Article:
Subhepatic Appendicitis: A Diagnostic Dilemma
N Kumar, B Rehmani, A Kumar, B Chug
N Kumar, B Rehmani, A Kumar, B Chug. Subhepatic Appendicitis: A Diagnostic Dilemma. The Internet Journal of Surgery. 2015 Volume 32 Number 1.
Acute appendicitis is a common clinical condition, but sometimes diagnosis is delayed when appendix is at rare location. Subhepatic appendicitis is a rare condition. Diagnosis of subhepatic appendicitis is further delayed when there is cholelithiasis on Ultrasonography of abdomen. We are reporting a case of subhepatic appendicitis in young male with diagnostic difficulties and our experience.
Subhepatic appendicitis was first described by King in 1955.  Atypical presentation of acute appendicitis may be due to varied position of the tip of the appendix. The location and spread of inflammation from acute appendicitis depends on the location of the appendix. Subhepatic appendicitis usually presents with right upper abdominal pain. It is clinically indistinguishable from acute cholecystitis. C T scan of abdomen is frequently required for confirmation of diagnosis in atypical cases of acute appendicitis, but when C T scan of abdomen is inconclusive then diagnostic laparoscopy is recommended. [2, 3]
A 25 year male presented in surgical emergency with acute pain in right upper abdomen. Pain was severe in nature and associated with nausea and vomiting. Clinical examination showing Pulse rate 100/minute with normal blood pressure and tender right hypochondrium. On the basis of these findings, patient was admitted with the diagnosis of acute cholecystitis. On work up, TLC was 12000/cmm with 92% polymorph and USG abdomen showing normal gall bladder. Initially the patient was managed conservatively and CECT abdomen was advised. CECT abdomen [Fig-1] was showing subhepatic appendicitis with high up ceacum and minimal free fluid in the subhepatic region. Patient was taken up for laparoscopic appendectomy. On surgery, ceacum and appendix was found at subhepatic region with inflamed and perforated appendix [Fig-2]. Appendectomy was done. Patient recovered well after surgery.
Acute appendicitis is one of the common clinical conditions of pain abdomen, but the classical clinical presentation may not be always present due to varied position of the tip of appendix. The different position of appendix are retroceacal (74%), pelvic (21%), subcaecal (1.5%), preilial (1%), and postilial (0.5%). 
Subhepatic appendicitis was first described by King in 1955  Subhepatic appendicitis leads to delay in diagnosis and higher complication rates, including perforation and suppuration. [5,6] Diagnostic uncertainty due to non-classical evolution of acute appendicitis may occur when the appendix is anatomically mal-positioned. The differential diagnosis of subhepatic appendicitis are acute cholecystitis, right ureteric colic and acute pyelonephritis etc.
“During the development of the intestine, the vermiform appendix and ceacum develop from the ceacal bud of the post arterial segment of the midgut loop. In the initial stages of development, the ceacum and the appendix are of the same diameter, but later, the appendix narrows down because of the faster growth of the proximal part of the ceacal bud. The midgut herniated to the umbilical cord as a part of the physiological umbilical hernia in the sixth week of intrauterine life, and returns back to the abdomen in the tenth week of intrauterine life. When the intestine returns to the abdomen, the ceacum and appendix occupy the subhepatic position. Later, in the eleventh week, they descend to the right iliac fossa”. [8, 9] “The subhepatic position of the appendix has been attributed to a failure of descent of the ceacum during embryonic development”.  Irrespective of age, the varied location of appendix is due to adhesions, which leads to atypical presentation, delay in diagnosis and increased adverse outcomes.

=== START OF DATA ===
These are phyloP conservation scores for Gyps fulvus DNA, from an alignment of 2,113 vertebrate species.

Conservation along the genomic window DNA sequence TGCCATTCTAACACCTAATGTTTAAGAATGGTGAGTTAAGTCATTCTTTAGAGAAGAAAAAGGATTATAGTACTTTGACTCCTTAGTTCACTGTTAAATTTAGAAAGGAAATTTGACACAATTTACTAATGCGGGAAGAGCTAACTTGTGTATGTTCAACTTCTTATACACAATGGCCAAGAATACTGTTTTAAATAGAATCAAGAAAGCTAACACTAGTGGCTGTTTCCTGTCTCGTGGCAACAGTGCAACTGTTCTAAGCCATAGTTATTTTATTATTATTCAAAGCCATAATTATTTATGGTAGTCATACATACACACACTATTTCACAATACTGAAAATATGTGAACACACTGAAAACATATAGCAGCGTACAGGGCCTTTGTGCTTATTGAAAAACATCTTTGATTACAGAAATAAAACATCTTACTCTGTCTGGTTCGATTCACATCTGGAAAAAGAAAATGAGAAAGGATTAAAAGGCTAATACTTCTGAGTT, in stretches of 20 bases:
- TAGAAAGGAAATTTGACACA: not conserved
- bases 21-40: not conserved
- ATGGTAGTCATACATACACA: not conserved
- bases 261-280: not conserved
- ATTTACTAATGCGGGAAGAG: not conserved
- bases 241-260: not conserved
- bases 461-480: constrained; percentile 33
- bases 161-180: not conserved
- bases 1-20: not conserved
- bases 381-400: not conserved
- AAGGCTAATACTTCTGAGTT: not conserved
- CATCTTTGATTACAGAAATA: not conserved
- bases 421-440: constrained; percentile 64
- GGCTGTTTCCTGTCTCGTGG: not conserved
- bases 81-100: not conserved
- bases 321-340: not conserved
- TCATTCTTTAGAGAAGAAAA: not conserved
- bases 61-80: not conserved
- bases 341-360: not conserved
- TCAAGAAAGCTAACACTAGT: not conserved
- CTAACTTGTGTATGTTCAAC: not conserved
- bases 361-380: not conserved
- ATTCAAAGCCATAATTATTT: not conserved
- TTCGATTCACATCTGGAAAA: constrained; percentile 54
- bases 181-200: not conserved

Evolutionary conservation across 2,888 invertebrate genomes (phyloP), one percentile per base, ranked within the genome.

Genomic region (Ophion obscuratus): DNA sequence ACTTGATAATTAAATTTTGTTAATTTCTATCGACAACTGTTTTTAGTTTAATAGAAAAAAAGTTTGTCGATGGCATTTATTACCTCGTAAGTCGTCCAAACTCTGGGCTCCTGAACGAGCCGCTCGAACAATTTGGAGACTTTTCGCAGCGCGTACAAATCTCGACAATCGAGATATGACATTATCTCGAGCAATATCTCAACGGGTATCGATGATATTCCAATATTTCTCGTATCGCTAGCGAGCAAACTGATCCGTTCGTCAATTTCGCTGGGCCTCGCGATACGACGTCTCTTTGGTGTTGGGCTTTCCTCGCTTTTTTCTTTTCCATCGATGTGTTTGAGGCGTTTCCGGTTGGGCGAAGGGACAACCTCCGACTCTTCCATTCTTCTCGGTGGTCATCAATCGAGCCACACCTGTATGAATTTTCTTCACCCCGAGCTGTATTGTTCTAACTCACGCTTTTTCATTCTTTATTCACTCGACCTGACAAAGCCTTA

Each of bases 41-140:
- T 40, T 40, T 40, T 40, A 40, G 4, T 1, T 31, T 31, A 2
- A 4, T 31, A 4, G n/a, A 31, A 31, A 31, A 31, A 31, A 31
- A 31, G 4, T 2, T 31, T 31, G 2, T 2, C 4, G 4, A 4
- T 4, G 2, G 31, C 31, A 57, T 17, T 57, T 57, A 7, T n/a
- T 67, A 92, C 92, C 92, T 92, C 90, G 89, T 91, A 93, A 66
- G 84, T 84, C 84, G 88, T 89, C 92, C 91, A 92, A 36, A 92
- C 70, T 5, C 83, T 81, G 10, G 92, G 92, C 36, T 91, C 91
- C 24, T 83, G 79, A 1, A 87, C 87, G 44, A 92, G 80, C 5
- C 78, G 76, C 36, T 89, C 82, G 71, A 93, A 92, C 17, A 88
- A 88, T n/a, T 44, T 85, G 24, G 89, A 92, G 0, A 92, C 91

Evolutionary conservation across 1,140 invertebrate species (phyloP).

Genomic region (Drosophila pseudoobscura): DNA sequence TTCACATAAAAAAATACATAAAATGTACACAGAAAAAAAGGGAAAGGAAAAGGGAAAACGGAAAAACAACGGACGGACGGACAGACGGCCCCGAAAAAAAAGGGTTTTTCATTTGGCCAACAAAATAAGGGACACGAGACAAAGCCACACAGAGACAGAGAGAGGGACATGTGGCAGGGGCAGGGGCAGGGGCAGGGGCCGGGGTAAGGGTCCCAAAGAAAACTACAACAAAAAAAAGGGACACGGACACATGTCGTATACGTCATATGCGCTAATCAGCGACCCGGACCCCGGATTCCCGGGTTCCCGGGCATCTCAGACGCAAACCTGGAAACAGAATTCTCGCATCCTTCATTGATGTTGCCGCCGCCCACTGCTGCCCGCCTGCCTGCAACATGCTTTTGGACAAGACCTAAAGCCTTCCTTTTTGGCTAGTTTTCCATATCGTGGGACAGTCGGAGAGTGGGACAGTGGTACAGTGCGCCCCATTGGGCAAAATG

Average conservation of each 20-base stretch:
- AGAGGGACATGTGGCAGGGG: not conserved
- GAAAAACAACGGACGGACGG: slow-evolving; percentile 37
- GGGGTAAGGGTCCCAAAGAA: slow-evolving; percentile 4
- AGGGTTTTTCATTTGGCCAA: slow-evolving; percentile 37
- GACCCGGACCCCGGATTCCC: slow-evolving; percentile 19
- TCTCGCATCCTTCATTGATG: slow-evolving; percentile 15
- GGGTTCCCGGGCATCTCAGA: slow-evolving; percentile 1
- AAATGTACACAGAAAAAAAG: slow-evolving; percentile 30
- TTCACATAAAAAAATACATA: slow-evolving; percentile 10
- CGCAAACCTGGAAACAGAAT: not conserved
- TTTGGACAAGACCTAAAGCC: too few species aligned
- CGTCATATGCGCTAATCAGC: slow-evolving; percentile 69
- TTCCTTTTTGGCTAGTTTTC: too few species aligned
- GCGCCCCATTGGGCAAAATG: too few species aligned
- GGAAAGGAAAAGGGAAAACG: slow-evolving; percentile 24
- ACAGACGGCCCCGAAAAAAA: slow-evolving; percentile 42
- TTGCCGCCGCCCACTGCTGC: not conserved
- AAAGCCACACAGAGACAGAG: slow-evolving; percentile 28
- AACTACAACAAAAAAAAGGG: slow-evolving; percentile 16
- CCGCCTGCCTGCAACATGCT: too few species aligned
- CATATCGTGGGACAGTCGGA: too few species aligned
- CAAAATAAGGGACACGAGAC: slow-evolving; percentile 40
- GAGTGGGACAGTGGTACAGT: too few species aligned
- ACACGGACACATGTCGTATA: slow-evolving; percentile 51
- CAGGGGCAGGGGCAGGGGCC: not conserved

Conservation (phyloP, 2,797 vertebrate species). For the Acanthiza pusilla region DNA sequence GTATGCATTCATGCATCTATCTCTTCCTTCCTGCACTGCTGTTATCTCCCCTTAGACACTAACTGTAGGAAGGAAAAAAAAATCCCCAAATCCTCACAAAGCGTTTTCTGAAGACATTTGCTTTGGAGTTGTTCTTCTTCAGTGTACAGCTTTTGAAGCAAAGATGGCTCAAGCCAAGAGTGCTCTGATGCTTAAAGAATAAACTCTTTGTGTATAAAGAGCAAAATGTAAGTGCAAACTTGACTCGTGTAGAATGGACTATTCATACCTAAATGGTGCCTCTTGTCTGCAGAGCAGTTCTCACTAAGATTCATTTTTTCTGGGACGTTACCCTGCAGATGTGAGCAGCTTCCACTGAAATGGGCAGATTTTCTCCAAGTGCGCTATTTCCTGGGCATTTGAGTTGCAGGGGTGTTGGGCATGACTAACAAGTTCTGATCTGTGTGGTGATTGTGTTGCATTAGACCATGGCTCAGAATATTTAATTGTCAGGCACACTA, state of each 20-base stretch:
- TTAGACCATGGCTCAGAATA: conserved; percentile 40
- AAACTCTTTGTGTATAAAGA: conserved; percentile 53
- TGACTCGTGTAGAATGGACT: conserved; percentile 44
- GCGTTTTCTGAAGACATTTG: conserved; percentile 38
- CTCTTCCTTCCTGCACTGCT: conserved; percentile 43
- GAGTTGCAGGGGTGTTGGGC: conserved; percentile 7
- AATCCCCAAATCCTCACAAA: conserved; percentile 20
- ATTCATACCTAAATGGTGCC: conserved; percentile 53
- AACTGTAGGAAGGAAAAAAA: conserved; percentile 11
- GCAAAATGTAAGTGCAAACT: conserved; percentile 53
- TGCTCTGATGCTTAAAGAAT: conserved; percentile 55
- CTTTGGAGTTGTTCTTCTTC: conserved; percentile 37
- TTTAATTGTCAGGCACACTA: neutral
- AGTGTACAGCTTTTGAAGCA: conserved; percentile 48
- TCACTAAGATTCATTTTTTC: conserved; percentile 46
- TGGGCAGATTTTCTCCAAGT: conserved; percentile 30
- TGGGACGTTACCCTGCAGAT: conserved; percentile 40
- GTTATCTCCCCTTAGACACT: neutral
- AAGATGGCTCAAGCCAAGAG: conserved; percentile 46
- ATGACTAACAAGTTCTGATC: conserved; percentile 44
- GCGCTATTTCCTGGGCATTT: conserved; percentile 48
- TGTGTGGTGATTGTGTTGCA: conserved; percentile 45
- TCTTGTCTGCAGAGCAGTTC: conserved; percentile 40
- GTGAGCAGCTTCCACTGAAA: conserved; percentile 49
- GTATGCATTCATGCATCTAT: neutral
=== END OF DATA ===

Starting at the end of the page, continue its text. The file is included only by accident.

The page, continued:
Sub-hepatic appendicitis is very rare. Its incidence is 0.08% of all cases of appendicitis in one study from India.  Pre operative diagnosis of sub-hepatic appendicitis is difficult and usually diagnosed at laparoscopy for undiagnosed pain abdomen. Sub-hepatic appendicular abscess is the most common reported presentation. Sub-hepatic appendicitis usually mimic as acute cholecystitis. Ultrasound abdomen is usually used in suspected cases but C T scan of abdomen is more sensitive in diagnosing acute appendicitis especially in young female. [12, 13, 14] In situations where abdominal C T is inconclusive and clinical diagnosis of appendicitis is doubtful then diagnostic laparoscopy is recommended. 
Subhepatic appendicitis is difficult to diagnose clinically. It is diagnosed either after contrast enhanced computed tomography scan of abdomen or after diagnostic laparoscopy for acute abdomen. It is best to go for diagnostic laparoscopy in acute abdomen whenever there is diagnostic difficulty.